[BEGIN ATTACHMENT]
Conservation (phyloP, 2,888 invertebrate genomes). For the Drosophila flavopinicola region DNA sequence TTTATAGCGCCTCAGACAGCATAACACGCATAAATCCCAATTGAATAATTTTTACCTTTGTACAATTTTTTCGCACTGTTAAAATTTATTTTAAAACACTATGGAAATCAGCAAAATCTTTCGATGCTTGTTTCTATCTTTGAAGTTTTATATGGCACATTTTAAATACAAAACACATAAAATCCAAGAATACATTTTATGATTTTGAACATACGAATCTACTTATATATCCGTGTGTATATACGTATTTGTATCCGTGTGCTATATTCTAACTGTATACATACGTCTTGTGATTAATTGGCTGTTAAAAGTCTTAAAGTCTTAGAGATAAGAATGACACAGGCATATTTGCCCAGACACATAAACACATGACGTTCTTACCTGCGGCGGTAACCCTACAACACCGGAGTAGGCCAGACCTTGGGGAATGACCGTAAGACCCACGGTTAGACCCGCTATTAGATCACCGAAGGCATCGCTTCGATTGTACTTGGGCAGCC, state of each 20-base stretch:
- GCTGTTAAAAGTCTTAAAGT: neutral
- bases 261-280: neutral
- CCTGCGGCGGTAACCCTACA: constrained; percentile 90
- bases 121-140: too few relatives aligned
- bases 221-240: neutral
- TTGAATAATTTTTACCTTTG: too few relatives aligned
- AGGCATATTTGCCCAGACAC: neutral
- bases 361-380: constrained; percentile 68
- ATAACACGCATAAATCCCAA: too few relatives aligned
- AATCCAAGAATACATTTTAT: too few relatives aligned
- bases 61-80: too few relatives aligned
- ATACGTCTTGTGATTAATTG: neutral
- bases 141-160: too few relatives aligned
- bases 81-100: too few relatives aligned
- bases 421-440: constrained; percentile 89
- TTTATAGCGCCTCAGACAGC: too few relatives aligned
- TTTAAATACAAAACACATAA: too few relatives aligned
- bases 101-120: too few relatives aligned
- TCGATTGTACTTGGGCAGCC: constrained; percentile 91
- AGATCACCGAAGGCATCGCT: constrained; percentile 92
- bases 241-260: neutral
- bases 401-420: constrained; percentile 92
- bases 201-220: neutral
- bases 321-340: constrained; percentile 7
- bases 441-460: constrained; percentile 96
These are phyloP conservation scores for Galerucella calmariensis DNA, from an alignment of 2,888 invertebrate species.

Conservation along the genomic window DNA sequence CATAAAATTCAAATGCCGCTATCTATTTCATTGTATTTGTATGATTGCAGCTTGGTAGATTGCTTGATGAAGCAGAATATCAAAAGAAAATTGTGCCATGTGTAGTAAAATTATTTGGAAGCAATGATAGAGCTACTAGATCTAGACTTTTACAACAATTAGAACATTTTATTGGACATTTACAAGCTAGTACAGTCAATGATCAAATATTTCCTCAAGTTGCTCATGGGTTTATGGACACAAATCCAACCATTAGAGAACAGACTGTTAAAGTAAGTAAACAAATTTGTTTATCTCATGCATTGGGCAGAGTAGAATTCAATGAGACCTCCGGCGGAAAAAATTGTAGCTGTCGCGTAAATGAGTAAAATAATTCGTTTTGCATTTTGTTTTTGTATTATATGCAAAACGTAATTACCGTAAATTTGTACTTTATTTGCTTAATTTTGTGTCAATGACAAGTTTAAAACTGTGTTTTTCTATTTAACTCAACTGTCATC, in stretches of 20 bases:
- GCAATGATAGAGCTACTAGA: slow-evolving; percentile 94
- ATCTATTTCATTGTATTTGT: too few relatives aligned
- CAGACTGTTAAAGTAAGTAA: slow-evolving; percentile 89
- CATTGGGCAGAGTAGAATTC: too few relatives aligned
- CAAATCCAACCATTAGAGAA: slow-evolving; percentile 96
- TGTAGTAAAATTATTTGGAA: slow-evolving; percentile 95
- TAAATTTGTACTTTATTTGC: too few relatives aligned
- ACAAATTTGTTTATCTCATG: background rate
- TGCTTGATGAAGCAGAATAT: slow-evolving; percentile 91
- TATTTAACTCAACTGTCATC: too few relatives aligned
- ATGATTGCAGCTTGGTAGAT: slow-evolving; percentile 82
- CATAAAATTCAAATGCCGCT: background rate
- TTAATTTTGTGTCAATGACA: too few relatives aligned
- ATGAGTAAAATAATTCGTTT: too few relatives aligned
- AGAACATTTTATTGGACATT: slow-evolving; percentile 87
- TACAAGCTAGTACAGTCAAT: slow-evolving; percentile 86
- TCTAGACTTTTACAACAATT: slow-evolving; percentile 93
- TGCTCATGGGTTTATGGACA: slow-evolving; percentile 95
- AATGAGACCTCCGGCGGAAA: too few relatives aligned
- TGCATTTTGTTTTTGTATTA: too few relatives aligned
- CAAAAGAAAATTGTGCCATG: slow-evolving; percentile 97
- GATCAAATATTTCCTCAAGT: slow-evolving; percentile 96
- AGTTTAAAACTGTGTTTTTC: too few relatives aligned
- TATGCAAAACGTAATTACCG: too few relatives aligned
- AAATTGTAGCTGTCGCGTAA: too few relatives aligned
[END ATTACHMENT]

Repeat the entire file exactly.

Conservation (phyloP, 2,888 invertebrate genomes). For the Drosophila flavopinicola region DNA sequence TTTATAGCGCCTCAGACAGCATAACACGCATAAATCCCAATTGAATAATTTTTACCTTTGTACAATTTTTTCGCACTGTTAAAATTTATTTTAAAACACTATGGAAATCAGCAAAATCTTTCGATGCTTGTTTCTATCTTTGAAGTTTTATATGGCACATTTTAAATACAAAACACATAAAATCCAAGAATACATTTTATGATTTTGAACATACGAATCTACTTATATATCCGTGTGTATATACGTATTTGTATCCGTGTGCTATATTCTAACTGTATACATACGTCTTGTGATTAATTGGCTGTTAAAAGTCTTAAAGTCTTAGAGATAAGAATGACACAGGCATATTTGCCCAGACACATAAACACATGACGTTCTTACCTGCGGCGGTAACCCTACAACACCGGAGTAGGCCAGACCTTGGGGAATGACCGTAAGACCCACGGTTAGACCCGCTATTAGATCACCGAAGGCATCGCTTCGATTGTACTTGGGCAGCC, state of each 20-base stretch:
- GCTGTTAAAAGTCTTAAAGT: neutral
- bases 261-280: neutral
- CCTGCGGCGGTAACCCTACA: constrained; percentile 90
- bases 121-140: too few relatives aligned
- bases 221-240: neutral
- TTGAATAATTTTTACCTTTG: too few relatives aligned
- AGGCATATTTGCCCAGACAC: neutral
- bases 361-380: constrained; percentile 68
- ATAACACGCATAAATCCCAA: too few relatives aligned
- AATCCAAGAATACATTTTAT: too few relatives aligned
- bases 61-80: too few relatives aligned
- ATACGTCTTGTGATTAATTG: neutral
- bases 141-160: too few relatives aligned
- bases 81-100: too few relatives aligned
- bases 421-440: constrained; percentile 89
- TTTATAGCGCCTCAGACAGC: too few relatives aligned
- TTTAAATACAAAACACATAA: too few relatives aligned
- bases 101-120: too few relatives aligned
- TCGATTGTACTTGGGCAGCC: constrained; percentile 91
- AGATCACCGAAGGCATCGCT: constrained; percentile 92
- bases 241-260: neutral
- bases 401-420: constrained; percentile 92
- bases 201-220: neutral
- bases 321-340: constrained; percentile 7
- bases 441-460: constrained; percentile 96
These are phyloP conservation scores for Galerucella calmariensis DNA, from an alignment of 2,888 invertebrate species.

Conservation along the genomic window DNA sequence CATAAAATTCAAATGCCGCTATCTATTTCATTGTATTTGTATGATTGCAGCTTGGTAGATTGCTTGATGAAGCAGAATATCAAAAGAAAATTGTGCCATGTGTAGTAAAATTATTTGGAAGCAATGATAGAGCTACTAGATCTAGACTTTTACAACAATTAGAACATTTTATTGGACATTTACAAGCTAGTACAGTCAATGATCAAATATTTCCTCAAGTTGCTCATGGGTTTATGGACACAAATCCAACCATTAGAGAACAGACTGTTAAAGTAAGTAAACAAATTTGTTTATCTCATGCATTGGGCAGAGTAGAATTCAATGAGACCTCCGGCGGAAAAAATTGTAGCTGTCGCGTAAATGAGTAAAATAATTCGTTTTGCATTTTGTTTTTGTATTATATGCAAAACGTAATTACCGTAAATTTGTACTTTATTTGCTTAATTTTGTGTCAATGACAAGTTTAAAACTGTGTTTTTCTATTTAACTCAACTGTCATC, in stretches of 20 bases:
- GCAATGATAGAGCTACTAGA: slow-evolving; percentile 94
- ATCTATTTCATTGTATTTGT: too few relatives aligned
- CAGACTGTTAAAGTAAGTAA: slow-evolving; percentile 89
- CATTGGGCAGAGTAGAATTC: too few relatives aligned
- CAAATCCAACCATTAGAGAA: slow-evolving; percentile 96
- TGTAGTAAAATTATTTGGAA: slow-evolving; percentile 95
- TAAATTTGTACTTTATTTGC: too few relatives aligned
- ACAAATTTGTTTATCTCATG: background rate
- TGCTTGATGAAGCAGAATAT: slow-evolving; percentile 91
- TATTTAACTCAACTGTCATC: too few relatives aligned
- ATGATTGCAGCTTGGTAGAT: slow-evolving; percentile 82
- CATAAAATTCAAATGCCGCT: background rate
- TTAATTTTGTGTCAATGACA: too few relatives aligned
- ATGAGTAAAATAATTCGTTT: too few relatives aligned
- AGAACATTTTATTGGACATT: slow-evolving; percentile 87
- TACAAGCTAGTACAGTCAAT: slow-evolving; percentile 86
- TCTAGACTTTTACAACAATT: slow-evolving; percentile 93
- TGCTCATGGGTTTATGGACA: slow-evolving; percentile 95
- AATGAGACCTCCGGCGGAAA: too few relatives aligned
- TGCATTTTGTTTTTGTATTA: too few relatives aligned
- CAAAAGAAAATTGTGCCATG: slow-evolving; percentile 97
- GATCAAATATTTCCTCAAGT: slow-evolving; percentile 96
- AGTTTAAAACTGTGTTTTTC: too few relatives aligned
- TATGCAAAACGTAATTACCG: too few relatives aligned
- AAATTGTAGCTGTCGCGTAA: too few relatives aligned